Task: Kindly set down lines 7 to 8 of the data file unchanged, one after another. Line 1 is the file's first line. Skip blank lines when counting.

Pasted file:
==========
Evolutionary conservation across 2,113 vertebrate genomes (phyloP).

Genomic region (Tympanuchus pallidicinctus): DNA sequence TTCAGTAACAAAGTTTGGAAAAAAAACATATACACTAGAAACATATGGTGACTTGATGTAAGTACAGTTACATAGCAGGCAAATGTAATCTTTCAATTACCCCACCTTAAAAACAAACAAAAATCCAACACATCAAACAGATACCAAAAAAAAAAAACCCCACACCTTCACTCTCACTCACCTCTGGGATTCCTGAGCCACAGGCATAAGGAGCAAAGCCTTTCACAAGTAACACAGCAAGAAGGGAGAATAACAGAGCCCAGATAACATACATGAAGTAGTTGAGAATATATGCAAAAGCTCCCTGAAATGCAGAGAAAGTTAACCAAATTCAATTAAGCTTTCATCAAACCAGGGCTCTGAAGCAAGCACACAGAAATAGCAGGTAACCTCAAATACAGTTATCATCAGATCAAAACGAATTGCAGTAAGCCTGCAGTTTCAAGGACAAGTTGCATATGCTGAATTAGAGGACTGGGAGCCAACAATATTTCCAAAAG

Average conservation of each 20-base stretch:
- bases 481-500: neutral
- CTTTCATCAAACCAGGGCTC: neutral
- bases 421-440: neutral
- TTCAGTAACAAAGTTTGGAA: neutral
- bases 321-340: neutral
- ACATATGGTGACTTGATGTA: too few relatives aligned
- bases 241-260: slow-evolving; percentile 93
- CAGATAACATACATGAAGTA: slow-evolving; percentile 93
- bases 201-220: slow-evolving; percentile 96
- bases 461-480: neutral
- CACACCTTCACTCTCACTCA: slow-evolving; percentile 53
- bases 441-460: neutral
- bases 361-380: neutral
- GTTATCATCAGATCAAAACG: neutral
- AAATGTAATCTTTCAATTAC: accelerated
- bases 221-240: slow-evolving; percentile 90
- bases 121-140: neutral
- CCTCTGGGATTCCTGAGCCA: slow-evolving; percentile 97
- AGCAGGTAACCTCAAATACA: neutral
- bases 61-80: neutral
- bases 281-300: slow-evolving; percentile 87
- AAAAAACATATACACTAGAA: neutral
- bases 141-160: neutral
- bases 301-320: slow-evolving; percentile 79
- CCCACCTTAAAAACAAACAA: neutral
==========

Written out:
- TTCAGTAACAAAGTTTGGAA: neutral
- bases 321-340: neutral